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But Ash also noted that the HMOs can choose to develop their own models instead, as long as they provide “transparency in calculating the risk level” to both doctors and patients. He also instructed the HMOs to create an exceptions committee that will consider cases in which giving the drug may be warranted even though a patient doesn’t qualify according to the model.
Under Clalit’s model, the drug would generally be given to people over 60, with patients over 70 getting an extra two points. Patients who have been hospitalized in recent years, who are obese or have certain diseases, including cancer, chronic liver disease and obstructive pulmonary disease, also get an extra point.
The biggest point bonanza, however, is for being unvaccinated. Unvaccinated patients will receive a whopping five points – five times as many as a vaccinated patient of the same age who has cancer or has undergone an organ transplant. The “unvaccinated” category includes patients who have received only one dose. It does not include those who have received two doses but not yet the third dose, meaning a booster shot.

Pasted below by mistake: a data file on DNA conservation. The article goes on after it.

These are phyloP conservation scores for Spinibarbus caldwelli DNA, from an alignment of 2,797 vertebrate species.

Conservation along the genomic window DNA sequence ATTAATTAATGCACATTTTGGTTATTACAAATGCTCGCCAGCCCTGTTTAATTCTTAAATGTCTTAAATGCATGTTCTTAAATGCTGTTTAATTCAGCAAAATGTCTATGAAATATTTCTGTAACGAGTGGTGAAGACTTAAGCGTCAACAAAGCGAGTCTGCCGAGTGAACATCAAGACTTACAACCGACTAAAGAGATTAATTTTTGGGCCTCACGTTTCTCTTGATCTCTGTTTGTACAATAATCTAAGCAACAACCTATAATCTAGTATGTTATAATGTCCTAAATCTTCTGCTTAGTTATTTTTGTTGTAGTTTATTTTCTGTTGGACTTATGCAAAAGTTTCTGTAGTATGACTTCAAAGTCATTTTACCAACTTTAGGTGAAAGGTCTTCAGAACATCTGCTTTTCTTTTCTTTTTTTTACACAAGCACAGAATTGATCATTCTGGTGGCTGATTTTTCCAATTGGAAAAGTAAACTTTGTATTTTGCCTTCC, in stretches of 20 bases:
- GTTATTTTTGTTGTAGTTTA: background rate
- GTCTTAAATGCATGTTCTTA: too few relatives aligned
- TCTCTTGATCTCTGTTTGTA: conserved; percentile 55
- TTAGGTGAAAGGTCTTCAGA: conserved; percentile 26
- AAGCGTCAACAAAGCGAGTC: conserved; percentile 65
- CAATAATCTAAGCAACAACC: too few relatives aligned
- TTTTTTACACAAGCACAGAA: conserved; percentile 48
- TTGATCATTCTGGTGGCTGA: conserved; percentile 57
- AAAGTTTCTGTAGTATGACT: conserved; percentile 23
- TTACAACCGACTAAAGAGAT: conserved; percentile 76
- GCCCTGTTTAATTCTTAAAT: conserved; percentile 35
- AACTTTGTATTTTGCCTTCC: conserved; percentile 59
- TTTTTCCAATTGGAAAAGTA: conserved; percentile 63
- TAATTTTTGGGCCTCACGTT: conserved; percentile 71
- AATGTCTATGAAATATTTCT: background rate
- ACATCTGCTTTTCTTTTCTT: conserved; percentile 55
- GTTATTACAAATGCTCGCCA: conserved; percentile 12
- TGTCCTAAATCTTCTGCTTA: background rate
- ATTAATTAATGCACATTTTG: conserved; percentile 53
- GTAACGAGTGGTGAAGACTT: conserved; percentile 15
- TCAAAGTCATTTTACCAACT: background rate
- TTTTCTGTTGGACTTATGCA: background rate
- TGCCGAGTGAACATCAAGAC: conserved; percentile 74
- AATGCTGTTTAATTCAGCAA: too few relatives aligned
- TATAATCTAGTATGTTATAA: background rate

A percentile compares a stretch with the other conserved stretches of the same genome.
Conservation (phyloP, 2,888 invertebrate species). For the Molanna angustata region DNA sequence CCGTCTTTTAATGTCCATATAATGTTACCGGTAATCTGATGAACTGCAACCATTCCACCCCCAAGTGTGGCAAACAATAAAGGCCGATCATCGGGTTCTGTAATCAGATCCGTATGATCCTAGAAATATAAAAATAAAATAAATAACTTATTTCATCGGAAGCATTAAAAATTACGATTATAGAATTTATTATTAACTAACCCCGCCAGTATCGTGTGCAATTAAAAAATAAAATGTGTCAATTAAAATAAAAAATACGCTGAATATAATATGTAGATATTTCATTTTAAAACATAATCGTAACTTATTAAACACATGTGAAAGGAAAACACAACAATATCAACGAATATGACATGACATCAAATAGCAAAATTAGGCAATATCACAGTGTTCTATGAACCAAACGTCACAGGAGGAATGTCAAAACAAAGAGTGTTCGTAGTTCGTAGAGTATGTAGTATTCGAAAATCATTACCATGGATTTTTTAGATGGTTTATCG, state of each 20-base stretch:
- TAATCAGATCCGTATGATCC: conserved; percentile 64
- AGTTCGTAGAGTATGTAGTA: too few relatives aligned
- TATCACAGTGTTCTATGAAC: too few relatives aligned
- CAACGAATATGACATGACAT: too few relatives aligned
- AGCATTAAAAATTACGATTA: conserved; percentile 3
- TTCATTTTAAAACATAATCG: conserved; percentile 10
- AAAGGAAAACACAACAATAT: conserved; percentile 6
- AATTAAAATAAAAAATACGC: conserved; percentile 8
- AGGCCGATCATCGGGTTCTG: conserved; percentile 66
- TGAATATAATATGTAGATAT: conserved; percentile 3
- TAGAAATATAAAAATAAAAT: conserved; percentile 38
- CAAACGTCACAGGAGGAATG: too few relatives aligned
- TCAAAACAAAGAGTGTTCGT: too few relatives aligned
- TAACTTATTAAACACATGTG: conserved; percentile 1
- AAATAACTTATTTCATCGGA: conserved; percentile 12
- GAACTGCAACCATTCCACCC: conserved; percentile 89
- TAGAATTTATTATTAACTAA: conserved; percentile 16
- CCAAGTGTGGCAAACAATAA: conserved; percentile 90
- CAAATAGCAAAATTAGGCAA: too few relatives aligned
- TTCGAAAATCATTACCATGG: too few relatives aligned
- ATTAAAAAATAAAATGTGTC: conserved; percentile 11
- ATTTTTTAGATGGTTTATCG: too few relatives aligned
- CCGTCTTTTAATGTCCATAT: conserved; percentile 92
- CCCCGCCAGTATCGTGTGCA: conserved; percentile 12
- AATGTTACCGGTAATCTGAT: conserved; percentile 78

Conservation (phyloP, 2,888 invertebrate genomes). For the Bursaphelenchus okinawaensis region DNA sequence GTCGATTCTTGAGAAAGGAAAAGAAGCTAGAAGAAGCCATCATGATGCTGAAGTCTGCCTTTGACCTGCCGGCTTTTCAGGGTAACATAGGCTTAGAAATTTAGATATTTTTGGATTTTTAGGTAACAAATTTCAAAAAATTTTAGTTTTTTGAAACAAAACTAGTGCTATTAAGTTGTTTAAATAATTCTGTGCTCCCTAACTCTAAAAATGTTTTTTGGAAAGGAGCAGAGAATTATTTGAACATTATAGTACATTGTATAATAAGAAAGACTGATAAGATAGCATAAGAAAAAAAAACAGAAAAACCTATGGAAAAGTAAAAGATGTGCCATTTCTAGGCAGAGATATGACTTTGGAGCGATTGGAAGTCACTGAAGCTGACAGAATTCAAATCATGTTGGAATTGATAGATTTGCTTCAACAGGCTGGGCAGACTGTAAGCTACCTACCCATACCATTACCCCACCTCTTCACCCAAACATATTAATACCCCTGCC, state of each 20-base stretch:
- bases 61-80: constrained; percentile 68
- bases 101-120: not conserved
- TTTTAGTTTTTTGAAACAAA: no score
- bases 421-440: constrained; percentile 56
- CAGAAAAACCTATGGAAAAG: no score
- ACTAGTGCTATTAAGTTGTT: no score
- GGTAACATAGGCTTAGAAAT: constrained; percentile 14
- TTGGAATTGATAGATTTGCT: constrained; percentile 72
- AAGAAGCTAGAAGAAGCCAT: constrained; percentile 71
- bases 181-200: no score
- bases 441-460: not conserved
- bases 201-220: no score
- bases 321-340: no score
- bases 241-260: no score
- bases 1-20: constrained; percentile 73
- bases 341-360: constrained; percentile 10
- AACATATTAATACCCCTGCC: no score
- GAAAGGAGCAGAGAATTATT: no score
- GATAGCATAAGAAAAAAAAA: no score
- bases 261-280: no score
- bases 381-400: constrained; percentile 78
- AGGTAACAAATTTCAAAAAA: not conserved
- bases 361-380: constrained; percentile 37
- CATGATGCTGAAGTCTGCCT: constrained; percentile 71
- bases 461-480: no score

According to the model, a patient with seven points has an 18 to 20 percent chance of developing serious illness or dying. For someone with eight points, the risk is 22 to 25 percent.
What this model means is that unvaccinated patients will get priority in receiving an expensive, potentially life-saving drug. The medical reason for this is clear – unvaccinated patients are at much greater risk of serious illness.
Nevertheless, the decision to essentially reward people who fail to get vaccinated makes many HMO staffers uncomfortable.
“Everyone is upset by the fact that most of the people who will get the drug will be unvaccinated,” one senior HMO official said. “But if the goal is to prevent an explosion [of serious cases] at the hospitals, that’s the target population.